Scolopendrid Centipede

Common Name - Scolopendrid Centipede

Category - Centipedes & Millipedes

ScientificName - Order Scolopendrida

Kingdom - Animalia

Phylum - Arthropoda

Class - Chilopoda

Order - Scolopendrida

Family - Scolopendridae




Description - Long, flattened body; up to 23 pairs of legs; threadlike antennae with 17 – 30 segments; compound eyes with 4 facets; colors ranging from gray and brown to bright red and orange

Size - 20 mm – 100 mm long

Ecological Role - Adult and nymph scolopendrid centipedes are common in cool, moist habitats, especially in woodland areas under soil and rotten wood. These are fast-moving, active predators that hunt for crickets, earthworms, pillbugs, and other small creatures that live in dark, secluded areas. Like all centipedes, scolopendrid centipedes have venomous fangs (which are actually modified front legs) that they use to paralyze their prey upon capture. Scolopendrid centipedes are sometimes eaten by larger arthropod predators, such as wolf spiders and other centipedes, and also by insectivorous mammals, such as the short-tailed shrew.

Fun Facts - There are several species of scolopendrid centipedes in Kentucky, but all of them are very similar in appearance and behavior, and can only be identified with the use of a microscope and a scientific key to species.

Although the scolopendrid centipedes found in Kentucky are usually less than 4 inches long, species in other parts of the world can grow to over a foot in length.Scolopendra heros is a giant centipede that lives in the Southwestern United States.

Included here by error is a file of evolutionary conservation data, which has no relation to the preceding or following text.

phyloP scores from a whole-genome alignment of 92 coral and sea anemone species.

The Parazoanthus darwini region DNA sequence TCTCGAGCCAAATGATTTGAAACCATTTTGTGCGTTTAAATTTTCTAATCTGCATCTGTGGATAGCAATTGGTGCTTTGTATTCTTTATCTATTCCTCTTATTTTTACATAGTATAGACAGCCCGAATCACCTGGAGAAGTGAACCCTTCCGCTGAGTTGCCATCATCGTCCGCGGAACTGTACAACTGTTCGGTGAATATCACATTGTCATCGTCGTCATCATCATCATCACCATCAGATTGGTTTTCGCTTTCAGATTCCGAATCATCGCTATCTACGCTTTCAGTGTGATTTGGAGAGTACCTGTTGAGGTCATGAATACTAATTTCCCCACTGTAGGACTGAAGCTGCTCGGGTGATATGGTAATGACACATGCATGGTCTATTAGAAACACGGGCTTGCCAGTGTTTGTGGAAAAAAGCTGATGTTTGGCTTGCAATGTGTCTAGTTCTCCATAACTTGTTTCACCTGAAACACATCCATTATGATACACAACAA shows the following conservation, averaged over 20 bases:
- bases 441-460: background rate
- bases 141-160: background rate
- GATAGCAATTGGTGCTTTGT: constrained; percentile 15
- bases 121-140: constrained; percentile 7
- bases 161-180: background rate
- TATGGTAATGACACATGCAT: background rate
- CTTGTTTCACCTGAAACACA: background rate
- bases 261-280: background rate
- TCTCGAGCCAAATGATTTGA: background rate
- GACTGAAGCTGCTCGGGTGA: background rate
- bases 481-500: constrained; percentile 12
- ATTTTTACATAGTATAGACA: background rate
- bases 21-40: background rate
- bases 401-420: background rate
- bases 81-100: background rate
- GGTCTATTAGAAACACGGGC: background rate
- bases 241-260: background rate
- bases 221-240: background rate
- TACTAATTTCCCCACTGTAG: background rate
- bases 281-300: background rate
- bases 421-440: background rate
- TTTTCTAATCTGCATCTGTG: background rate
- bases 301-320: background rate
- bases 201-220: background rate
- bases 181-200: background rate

Food - Small terrestrial invertebrates, including crickets, cockroaches, earthworms, spiders, millipedes, and pillbugs





Habitat - Humid, dark environments, such as moist soil and under logs and rocks; some species found under loose bark on decaying trees.

Kentucky Distribution - Statewide

Life Cycle - Three developmental stages: egg, nymph, and adult (simple, or incomplete, metamorphosis); females lay eggs in soil or other protected habitats; some females will remain coiled around the eggs until hatching, occasionally grooming the eggs; upon hatching, nymphs are born with the full number of legs, and do not add legs with each molt (as with certain other centipedes, such as the house centipede)

Life Span

Life Stage


Seasonal Changes


Status - Abundant




What We Can Do - Although scolopendrid centipedes are venomous, they pose no significant threat to humans, and can actually help us by reducing the numbers of outdoor pests. Keep this in mind when deciding upon a pest control program for your urban landscape.


Diagnosis and Control

Interesting Facts

Contributed By - University of Kentucky Cooperative Extension Service

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